Breathlessness and end of life care

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Thursday 11th June 2020

Breathlessness is one of the common symptoms that people experience at the end of their lives. However, determining whether a patient is entering the last few days of their life requires the GP to consider a range of factors. Before making this decision it is important to consider how the patient has presented previously, if possible based on contact over a period of time.

GatewayC’s ‘Lung Cancer – End of Life Carecourse includes a full interview with Dr David Waterman, Consultant in Palliative Medicine, outlining the last stages of life.

Key points from this interview include:

  • How to decide if a patient is entering the last days of life
  • When to consider anticipatory drugs
  • Common end of life symptoms
  • How to control symptoms
  • How to manage end of life care

GPs must first: recognise that the patient is entering end of life and exclude treatable reversible causes. Anticipatory medication can be considered once GPs have assessed the five priorities of care.

Common symptoms at the end of life include:

  • Pain
  • Breathlessness
  • Sickness
  • Agitation
  • Upper airways secretions

 Find out more:

  • Access GatewayC’s ‘Lung Cancer – End of Life Care’ here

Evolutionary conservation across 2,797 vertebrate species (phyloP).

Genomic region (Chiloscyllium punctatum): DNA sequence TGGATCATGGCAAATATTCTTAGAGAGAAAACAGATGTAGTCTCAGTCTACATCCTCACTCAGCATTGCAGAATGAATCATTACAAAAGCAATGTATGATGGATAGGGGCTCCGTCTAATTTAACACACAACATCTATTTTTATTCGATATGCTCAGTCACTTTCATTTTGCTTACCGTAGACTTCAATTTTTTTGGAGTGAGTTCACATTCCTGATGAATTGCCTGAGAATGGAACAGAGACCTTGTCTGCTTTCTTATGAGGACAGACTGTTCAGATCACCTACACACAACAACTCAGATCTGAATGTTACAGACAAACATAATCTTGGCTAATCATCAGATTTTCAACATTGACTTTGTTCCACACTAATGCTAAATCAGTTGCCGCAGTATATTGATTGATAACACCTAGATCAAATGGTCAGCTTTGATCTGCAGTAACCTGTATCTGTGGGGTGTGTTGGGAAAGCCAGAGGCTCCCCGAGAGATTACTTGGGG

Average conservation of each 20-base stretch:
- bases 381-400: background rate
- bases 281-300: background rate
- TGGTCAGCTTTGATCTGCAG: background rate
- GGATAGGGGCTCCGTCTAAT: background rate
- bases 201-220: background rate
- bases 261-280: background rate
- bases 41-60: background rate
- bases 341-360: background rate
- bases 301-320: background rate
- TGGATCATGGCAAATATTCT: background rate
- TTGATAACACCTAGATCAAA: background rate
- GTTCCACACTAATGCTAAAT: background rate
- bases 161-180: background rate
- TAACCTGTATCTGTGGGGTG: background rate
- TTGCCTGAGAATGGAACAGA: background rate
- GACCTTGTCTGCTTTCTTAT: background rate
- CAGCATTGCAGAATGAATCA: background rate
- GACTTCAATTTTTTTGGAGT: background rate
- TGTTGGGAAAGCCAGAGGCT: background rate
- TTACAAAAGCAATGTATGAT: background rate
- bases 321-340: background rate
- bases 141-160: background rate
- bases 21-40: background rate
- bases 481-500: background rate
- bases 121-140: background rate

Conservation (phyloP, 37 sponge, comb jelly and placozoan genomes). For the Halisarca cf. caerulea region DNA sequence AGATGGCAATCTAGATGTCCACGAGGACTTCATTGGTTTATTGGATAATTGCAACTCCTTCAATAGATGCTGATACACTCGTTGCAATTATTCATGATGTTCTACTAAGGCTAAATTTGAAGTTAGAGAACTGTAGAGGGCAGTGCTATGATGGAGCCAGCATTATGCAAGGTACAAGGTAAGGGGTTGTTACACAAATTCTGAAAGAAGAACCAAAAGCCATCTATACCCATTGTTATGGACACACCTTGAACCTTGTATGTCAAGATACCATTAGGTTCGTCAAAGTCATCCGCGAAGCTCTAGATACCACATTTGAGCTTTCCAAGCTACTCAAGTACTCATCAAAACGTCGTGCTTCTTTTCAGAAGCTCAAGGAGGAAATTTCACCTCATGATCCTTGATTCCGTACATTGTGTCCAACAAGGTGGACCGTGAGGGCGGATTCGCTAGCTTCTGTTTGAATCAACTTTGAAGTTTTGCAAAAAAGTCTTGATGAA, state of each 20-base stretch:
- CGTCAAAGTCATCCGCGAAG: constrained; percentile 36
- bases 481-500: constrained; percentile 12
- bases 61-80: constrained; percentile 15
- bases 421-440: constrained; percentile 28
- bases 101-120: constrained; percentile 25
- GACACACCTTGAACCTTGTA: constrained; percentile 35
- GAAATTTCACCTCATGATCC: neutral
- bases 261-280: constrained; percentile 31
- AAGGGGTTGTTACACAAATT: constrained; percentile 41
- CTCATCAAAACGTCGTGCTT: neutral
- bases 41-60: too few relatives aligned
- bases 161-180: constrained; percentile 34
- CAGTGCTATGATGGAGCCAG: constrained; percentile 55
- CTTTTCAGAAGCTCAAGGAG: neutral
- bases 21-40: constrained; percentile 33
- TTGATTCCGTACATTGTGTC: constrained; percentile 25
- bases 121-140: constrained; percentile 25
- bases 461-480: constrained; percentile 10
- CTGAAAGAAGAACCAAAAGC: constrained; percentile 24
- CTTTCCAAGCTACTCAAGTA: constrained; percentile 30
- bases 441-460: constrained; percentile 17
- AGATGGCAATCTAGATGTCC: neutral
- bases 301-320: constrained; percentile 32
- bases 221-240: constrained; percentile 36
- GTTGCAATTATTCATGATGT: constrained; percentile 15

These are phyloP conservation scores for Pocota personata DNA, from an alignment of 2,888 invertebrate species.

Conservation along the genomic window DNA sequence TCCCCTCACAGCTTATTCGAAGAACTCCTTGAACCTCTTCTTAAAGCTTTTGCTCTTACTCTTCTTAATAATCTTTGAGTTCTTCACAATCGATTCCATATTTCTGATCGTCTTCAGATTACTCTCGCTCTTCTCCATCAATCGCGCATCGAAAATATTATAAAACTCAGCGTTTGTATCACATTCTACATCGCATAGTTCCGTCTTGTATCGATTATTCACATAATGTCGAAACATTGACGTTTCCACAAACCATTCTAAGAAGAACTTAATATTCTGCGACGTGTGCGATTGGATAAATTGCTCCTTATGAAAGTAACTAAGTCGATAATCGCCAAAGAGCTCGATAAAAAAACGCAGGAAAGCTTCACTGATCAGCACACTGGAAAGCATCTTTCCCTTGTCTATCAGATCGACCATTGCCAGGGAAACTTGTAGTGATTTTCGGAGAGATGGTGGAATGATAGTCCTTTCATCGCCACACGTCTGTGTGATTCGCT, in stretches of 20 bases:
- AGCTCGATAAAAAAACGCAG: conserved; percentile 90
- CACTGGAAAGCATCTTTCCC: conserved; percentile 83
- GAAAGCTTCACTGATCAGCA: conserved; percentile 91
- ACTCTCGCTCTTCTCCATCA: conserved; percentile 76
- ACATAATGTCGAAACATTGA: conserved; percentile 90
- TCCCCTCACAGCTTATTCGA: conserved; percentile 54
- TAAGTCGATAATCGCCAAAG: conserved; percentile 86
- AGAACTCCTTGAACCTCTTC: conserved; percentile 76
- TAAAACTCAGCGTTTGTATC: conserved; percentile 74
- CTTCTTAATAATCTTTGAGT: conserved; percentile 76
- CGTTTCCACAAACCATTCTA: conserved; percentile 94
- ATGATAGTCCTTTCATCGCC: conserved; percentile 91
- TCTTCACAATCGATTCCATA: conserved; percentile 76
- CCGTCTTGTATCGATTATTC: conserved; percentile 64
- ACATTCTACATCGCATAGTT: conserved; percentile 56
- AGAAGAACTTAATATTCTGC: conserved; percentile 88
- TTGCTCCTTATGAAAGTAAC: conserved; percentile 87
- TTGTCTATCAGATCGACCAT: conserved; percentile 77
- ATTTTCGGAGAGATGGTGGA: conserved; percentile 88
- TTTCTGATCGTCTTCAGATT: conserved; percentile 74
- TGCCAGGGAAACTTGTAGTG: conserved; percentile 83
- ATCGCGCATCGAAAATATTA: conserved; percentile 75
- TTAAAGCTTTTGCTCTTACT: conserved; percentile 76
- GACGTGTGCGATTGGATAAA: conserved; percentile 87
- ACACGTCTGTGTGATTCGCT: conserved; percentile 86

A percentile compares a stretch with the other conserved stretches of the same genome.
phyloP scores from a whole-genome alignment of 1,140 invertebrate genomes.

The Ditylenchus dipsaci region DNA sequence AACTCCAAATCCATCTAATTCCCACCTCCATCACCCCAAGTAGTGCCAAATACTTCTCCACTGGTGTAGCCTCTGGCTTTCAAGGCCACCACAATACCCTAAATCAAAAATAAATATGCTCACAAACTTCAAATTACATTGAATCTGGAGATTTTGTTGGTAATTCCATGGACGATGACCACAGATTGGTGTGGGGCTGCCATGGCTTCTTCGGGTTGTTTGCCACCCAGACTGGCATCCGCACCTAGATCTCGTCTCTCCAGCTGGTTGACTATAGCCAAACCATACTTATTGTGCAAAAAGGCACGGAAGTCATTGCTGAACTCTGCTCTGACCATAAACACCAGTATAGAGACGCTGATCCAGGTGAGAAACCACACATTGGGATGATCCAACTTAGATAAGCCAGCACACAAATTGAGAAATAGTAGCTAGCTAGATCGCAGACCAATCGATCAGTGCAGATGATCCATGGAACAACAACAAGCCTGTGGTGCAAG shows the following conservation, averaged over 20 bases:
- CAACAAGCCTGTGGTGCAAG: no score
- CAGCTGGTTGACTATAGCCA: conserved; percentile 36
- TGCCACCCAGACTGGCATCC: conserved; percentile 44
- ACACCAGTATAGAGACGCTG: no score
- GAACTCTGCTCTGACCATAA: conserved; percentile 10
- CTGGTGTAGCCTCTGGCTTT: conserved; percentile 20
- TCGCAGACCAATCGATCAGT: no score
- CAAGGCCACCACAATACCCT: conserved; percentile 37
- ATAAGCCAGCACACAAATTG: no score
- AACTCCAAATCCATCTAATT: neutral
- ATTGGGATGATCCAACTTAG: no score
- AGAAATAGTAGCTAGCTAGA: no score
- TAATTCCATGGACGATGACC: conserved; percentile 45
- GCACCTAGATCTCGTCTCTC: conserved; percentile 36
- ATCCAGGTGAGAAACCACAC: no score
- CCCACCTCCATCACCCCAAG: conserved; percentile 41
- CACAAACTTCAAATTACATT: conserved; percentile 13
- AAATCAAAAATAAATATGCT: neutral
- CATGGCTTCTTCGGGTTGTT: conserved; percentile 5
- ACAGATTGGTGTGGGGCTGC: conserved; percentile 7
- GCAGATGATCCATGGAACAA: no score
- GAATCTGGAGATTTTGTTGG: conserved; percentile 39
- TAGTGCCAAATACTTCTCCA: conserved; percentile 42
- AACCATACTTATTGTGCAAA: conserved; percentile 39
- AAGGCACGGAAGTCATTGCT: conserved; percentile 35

• Read Macmillan’s guide on managing and treating breathlessness here

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Latest from the Blog

Cancer Keys: Thrombocytosis and L.E.G.O

Cancer Keys: Thrombocytosis and L.E.G.O

Reactive thrombocytosis can be indicator for several underlying causes, which are either self-limiting or serious. These can include infection (e.g. H.pylori), inflammation, blood loss, anaemia and a number of cancers. Helpful hint Depending on the presentation, NICE...

read more
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Cancer Keys: Salty Foods and Stomach Cancer Risk

Eating too many foods that are high in salt such as salted meat, brined fish and pickled vegetables can increase the risk of stomach cancer. Higher rates of stomach cancer are found in countries like Japan and Korea, than in the UK, where these foods are more popular....

read more

Related Posts

No Results Found

The page you requested could not be found. Try refining your search, or use the navigation above to locate the post.